FILE—Pennsylvania Lt. Gov. and Senate candidate John Fetterman at a campaign event in Philadelphia in September

A recent interview by John Fetterman, candidate for U.S. Senate and current lieutenant governor of Pennsylvania, is sparking outcry among disability advocates and others in Philadelphia and beyond.

About 1 in 8 Philadelphians lives with a disability, according to a 2018 Pew study, which found Philly has the largest disability population of any major U.S. city. Nationally, a fifth of people living below the federal poverty line also live with disabilities.

The issue arose when Fetterman sat down this week for an interview with Dasha Burns of NBC Nightly News. Anchor Lester Holt introduced it as “not your typical candidate interview.”

The news organization was reportedly “happy” to provide closed captioning to accommodate the auditory processing issues Fetterman has experienced since having a stroke earlier this year. It was also happy to make this a central topic of the conversation.

Instead of his stance on important policy issues or questions about Fetterman’s past record, the segment focused mostly on the stroke he suffered in May, and his subsequent recovery.

Burns pressed Fetterman on his current medical status. “You say you’re on the road to full recovery, but right now, voters have to take your word for it,” she said. Fetterman replied that his doctor wrote a letter saying he would be fit to serve, but Burns noted that was months ago, and voters should know his current status. Others have agreed with this point — editorial boards of The Washington Post and The Pittsburgh Post-Gazette have both called on Fetterman to release more recent medical records.

Also during the segment, Burns said the candidate seemed to be having trouble understanding during small talk before the interview. Fetterman acknowledged during the interview that his stroke had “change[d] everything,” but said he was certain he could still carry out the duties of a U.S. Senator.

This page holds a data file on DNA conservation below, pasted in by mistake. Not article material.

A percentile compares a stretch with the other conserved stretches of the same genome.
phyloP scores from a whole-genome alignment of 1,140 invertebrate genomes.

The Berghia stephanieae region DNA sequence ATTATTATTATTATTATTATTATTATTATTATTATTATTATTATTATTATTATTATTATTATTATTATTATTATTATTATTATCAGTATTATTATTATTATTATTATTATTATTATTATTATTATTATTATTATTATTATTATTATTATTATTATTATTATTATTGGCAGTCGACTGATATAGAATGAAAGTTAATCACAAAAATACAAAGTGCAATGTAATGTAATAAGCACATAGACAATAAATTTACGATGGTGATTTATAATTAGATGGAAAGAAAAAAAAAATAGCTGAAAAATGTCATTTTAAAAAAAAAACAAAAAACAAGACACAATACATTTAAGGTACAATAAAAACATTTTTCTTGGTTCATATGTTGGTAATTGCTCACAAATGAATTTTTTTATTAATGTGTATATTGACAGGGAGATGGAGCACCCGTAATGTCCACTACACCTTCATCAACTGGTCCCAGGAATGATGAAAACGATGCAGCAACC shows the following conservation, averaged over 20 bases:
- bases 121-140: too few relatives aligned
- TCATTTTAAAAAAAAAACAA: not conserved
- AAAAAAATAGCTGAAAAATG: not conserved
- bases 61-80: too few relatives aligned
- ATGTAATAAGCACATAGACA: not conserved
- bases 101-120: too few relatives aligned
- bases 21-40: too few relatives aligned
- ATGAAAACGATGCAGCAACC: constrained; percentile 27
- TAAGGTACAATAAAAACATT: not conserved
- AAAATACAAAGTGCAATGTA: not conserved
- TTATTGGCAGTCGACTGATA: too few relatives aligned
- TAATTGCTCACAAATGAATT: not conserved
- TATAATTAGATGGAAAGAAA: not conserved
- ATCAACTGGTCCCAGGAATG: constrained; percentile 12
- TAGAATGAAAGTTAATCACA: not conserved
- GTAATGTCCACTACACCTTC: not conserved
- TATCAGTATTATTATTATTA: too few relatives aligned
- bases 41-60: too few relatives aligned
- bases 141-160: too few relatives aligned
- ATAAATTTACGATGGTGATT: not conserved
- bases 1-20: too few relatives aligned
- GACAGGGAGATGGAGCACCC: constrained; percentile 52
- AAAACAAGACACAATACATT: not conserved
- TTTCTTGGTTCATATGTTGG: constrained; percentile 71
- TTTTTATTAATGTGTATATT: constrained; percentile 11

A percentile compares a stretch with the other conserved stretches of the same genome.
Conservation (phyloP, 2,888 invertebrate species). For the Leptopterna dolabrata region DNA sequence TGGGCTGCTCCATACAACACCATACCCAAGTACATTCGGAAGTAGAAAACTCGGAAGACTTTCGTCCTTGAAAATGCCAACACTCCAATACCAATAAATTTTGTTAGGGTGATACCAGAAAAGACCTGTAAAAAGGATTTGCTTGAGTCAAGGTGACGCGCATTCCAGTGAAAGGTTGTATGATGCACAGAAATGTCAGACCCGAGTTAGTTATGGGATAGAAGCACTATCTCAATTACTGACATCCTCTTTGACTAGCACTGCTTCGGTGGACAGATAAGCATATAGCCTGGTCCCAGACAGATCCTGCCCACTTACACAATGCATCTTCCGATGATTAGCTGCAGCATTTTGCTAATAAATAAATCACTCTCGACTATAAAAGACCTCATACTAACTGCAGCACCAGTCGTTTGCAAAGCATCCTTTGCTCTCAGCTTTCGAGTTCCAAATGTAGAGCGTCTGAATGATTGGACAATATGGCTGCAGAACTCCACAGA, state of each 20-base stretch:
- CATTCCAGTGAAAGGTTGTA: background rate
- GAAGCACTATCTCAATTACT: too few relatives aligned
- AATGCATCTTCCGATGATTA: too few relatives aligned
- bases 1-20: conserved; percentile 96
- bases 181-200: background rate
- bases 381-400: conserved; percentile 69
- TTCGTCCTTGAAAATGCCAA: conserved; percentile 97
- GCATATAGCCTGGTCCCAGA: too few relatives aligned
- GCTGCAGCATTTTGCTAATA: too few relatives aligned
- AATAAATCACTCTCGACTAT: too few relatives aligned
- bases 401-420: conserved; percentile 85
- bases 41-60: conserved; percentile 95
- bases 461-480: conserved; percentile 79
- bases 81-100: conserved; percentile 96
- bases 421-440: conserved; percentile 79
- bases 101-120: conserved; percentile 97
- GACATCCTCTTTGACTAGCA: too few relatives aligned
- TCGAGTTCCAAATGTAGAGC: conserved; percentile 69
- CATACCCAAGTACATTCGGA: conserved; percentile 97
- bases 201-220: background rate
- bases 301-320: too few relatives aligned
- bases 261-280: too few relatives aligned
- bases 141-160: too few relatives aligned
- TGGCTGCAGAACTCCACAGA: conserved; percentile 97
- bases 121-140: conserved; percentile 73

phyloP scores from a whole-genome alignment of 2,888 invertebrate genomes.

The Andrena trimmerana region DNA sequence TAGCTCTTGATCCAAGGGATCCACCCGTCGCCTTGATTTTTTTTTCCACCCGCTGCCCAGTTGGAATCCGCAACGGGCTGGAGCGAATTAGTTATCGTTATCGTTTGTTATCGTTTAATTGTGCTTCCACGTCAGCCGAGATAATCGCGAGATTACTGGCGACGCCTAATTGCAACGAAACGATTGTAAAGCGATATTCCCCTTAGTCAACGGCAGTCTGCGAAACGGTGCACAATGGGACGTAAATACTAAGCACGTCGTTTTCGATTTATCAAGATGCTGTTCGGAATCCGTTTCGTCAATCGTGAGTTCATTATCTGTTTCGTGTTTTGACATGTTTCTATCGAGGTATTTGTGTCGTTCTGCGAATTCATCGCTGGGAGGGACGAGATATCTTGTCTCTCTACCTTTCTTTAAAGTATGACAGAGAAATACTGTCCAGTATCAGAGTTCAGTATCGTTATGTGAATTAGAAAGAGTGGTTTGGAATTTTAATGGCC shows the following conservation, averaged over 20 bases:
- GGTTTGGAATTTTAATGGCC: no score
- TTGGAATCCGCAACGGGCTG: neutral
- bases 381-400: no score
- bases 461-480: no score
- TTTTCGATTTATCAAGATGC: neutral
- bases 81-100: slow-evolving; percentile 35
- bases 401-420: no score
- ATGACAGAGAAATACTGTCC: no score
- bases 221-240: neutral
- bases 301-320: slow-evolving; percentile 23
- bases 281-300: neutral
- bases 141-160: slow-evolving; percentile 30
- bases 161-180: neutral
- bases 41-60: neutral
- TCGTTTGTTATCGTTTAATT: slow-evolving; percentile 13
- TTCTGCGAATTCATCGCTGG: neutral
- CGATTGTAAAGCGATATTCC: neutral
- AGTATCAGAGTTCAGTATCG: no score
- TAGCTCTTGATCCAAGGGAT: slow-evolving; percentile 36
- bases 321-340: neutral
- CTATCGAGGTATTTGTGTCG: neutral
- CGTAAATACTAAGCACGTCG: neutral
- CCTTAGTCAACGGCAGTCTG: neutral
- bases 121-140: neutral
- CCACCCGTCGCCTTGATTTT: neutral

Advocates and other observers asserted this kind of media scrutiny of Fetterman’s accommodation was ableist — aka prejudiced against people with disabilities — and noted that many, many Americans use assistive devices on a daily basis.

The coverage is harmful to anyone with a disability who might dream of someday serving in office, several advocates said.

Critics of the segment also responded with anger as other members of the political press shared the interview on social media, either in support of NBC’s approach or raising their own questions about Fetterman’s cognitive ability — like a CNN segment in which chief medical correspondent Sanjay Gupta gave an assessment of Fetterman’s recovery based on the interview.

Some national political voices called it out too.

Journalist Rebecca Traister noted that Fetterman keeps getting asked for more information about his condition, when he has already offered “an open view of his recovery.” Kara Swisher clapped back at Burns’ small talk comment, noting that Fetterman had no problems during their hour-long conversation for Swisher’s podcast. Swisher also is a stroke survivor who has dealt with auditory processing issues.

Politico reporter Holly Otterbein, a Philadelphian, pointed out that several other major news outlets have disclosed Fetterman’s closed captioning accommodations without making it the central focus of their stories.

Disability advocates continue to call treatment of Fetterman’s condition by NBC and some political journalists is stigmatizing, and some have called on NBC to apologize.